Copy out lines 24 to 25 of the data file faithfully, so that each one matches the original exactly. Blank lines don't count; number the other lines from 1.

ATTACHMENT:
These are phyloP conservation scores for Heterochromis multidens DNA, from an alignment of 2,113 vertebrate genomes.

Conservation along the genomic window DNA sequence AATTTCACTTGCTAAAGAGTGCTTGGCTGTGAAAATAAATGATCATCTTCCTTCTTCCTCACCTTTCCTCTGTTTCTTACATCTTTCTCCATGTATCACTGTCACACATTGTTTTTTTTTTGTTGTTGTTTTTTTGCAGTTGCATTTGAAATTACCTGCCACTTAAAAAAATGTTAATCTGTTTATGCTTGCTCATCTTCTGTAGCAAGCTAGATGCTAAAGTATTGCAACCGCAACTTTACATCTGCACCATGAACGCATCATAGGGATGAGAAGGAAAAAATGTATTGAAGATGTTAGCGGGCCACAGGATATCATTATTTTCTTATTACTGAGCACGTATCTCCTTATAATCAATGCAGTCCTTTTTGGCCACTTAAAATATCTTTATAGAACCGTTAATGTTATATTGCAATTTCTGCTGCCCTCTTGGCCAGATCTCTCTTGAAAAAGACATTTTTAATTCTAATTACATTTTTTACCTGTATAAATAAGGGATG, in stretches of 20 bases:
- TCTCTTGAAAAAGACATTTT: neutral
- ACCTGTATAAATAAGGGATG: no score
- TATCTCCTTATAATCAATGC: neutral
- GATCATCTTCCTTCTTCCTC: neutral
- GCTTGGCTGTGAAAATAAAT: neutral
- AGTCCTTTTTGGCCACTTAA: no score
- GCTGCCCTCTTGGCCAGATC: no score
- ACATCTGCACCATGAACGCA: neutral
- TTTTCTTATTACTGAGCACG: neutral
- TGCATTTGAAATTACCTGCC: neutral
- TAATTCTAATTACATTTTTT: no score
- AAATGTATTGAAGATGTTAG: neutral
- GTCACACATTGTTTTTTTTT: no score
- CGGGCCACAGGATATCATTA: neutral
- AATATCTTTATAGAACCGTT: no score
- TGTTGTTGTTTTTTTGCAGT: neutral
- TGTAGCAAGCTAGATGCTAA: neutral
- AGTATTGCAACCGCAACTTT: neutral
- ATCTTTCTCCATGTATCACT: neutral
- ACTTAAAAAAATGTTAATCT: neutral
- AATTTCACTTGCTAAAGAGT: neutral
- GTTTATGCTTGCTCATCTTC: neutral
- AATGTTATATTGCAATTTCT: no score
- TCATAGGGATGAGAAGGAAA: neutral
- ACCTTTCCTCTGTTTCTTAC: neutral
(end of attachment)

- GTTTATGCTTGCTCATCTTC: neutral
- AATGTTATATTGCAATTTCT: no score